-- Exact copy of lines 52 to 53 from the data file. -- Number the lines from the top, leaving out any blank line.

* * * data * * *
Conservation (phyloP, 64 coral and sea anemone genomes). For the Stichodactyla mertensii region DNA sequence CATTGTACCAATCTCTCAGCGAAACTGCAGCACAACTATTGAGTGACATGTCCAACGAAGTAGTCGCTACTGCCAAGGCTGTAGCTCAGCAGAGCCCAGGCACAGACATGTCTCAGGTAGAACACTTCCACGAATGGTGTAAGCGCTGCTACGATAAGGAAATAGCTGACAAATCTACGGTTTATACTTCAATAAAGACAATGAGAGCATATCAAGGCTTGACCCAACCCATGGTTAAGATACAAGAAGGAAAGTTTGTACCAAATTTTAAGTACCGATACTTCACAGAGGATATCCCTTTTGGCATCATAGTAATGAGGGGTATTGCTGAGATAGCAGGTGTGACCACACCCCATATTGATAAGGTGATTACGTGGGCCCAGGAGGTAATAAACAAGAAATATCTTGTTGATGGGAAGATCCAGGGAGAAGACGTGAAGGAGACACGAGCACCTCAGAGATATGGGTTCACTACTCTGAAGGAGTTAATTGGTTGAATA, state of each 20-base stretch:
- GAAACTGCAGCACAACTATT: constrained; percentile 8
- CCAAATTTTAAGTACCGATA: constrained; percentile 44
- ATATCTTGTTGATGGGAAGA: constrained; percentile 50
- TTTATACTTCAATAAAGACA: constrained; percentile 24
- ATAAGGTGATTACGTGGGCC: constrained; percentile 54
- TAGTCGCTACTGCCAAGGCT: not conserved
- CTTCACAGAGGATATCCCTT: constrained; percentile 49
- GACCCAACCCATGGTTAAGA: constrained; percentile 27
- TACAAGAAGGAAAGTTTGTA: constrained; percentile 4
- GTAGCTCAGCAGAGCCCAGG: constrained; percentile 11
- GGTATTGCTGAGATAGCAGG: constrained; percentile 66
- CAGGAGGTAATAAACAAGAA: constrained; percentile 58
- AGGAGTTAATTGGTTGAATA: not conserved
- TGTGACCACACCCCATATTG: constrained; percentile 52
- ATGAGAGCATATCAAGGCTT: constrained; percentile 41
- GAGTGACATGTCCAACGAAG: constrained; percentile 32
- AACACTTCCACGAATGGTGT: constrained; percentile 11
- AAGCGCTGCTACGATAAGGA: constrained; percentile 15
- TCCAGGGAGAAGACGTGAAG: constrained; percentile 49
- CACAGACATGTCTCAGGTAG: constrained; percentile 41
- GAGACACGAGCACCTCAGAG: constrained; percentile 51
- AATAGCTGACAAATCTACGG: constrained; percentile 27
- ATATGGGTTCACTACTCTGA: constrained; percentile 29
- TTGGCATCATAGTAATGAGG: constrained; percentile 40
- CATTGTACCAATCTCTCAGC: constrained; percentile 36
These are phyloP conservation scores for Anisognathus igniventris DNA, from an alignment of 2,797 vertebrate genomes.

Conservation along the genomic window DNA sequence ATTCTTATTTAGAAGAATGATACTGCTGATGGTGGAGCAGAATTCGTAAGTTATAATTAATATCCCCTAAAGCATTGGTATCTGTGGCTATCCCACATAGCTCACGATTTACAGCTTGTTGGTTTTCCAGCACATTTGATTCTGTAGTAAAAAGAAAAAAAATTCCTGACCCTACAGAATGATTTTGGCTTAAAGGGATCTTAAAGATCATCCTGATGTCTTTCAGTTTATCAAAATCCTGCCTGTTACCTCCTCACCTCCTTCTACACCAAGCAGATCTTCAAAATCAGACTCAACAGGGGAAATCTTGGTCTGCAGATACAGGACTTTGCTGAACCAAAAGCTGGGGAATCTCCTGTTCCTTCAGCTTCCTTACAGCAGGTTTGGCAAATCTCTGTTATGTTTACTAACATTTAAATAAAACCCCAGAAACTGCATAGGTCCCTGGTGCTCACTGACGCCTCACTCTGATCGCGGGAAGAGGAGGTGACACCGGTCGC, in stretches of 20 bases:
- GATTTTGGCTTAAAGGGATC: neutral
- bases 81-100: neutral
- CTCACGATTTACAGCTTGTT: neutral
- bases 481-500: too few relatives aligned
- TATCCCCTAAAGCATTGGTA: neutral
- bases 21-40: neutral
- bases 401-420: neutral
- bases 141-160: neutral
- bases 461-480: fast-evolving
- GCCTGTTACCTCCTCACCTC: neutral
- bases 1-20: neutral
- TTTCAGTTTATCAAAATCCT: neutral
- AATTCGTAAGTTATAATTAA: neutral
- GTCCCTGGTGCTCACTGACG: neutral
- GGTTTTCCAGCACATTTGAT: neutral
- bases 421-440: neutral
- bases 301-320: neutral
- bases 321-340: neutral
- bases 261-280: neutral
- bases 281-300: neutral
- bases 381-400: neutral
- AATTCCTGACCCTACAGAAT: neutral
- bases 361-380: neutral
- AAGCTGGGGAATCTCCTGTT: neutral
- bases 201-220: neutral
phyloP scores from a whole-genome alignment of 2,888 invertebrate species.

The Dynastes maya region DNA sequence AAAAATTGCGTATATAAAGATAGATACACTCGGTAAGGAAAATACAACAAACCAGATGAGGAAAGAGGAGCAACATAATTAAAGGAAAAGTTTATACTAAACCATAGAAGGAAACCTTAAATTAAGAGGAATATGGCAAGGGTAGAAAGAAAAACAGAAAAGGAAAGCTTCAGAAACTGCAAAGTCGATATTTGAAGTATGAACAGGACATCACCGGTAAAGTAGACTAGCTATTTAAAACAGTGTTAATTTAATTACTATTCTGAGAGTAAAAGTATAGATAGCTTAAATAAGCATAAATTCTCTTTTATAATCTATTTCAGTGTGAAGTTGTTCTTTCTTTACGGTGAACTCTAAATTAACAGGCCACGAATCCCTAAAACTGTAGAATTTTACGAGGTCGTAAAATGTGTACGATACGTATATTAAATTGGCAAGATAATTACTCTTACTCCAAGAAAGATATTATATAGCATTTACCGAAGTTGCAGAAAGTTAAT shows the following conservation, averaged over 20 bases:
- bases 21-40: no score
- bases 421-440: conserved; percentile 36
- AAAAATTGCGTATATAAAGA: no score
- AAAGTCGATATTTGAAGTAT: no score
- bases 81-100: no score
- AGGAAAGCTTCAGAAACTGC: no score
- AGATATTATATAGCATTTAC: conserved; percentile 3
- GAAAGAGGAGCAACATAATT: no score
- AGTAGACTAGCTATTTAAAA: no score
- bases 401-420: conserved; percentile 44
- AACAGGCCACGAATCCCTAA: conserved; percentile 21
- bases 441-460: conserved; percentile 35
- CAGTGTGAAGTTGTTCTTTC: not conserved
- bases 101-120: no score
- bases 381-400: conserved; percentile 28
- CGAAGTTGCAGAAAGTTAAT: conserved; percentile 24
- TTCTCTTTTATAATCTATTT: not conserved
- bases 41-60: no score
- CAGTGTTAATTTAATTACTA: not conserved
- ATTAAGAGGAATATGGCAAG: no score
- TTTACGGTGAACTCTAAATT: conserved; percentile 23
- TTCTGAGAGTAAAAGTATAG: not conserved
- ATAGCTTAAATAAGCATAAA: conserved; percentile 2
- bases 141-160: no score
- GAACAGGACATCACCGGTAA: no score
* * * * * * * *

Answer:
- AAGCTGGGGAATCTCCTGTT: neutral
- bases 201-220: neutral